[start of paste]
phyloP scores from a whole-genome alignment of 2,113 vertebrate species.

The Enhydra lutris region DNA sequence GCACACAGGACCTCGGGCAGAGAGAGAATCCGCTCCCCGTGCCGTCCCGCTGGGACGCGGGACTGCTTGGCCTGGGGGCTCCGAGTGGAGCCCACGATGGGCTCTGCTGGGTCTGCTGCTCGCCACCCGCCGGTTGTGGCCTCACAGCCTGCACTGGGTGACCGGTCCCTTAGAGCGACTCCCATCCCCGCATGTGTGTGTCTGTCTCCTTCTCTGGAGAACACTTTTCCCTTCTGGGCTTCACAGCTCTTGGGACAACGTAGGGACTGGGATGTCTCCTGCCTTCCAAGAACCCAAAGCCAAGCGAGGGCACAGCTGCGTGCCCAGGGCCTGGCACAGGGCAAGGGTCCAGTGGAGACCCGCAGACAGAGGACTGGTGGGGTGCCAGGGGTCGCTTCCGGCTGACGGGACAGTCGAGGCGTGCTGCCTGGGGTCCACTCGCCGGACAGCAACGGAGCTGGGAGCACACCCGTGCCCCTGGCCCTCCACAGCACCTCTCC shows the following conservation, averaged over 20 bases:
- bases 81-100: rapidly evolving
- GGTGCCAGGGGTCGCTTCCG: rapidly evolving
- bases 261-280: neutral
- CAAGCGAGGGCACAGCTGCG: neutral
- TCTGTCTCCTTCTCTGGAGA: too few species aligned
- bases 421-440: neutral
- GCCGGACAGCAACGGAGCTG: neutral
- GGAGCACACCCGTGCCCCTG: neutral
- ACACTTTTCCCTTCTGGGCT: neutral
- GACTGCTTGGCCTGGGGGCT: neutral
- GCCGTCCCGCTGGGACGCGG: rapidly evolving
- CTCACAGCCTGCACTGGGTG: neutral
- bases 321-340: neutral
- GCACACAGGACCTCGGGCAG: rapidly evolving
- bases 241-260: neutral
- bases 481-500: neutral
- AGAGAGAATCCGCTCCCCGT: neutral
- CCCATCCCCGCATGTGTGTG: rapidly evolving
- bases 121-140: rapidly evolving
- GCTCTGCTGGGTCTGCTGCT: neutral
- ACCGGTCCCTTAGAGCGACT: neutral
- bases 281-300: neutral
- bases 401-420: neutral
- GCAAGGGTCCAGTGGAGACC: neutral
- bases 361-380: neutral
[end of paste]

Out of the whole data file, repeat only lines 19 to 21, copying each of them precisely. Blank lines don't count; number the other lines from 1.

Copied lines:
- AGAGAGAATCCGCTCCCCGT: neutral
- CCCATCCCCGCATGTGTGTG: rapidly evolving
- bases 121-140: rapidly evolving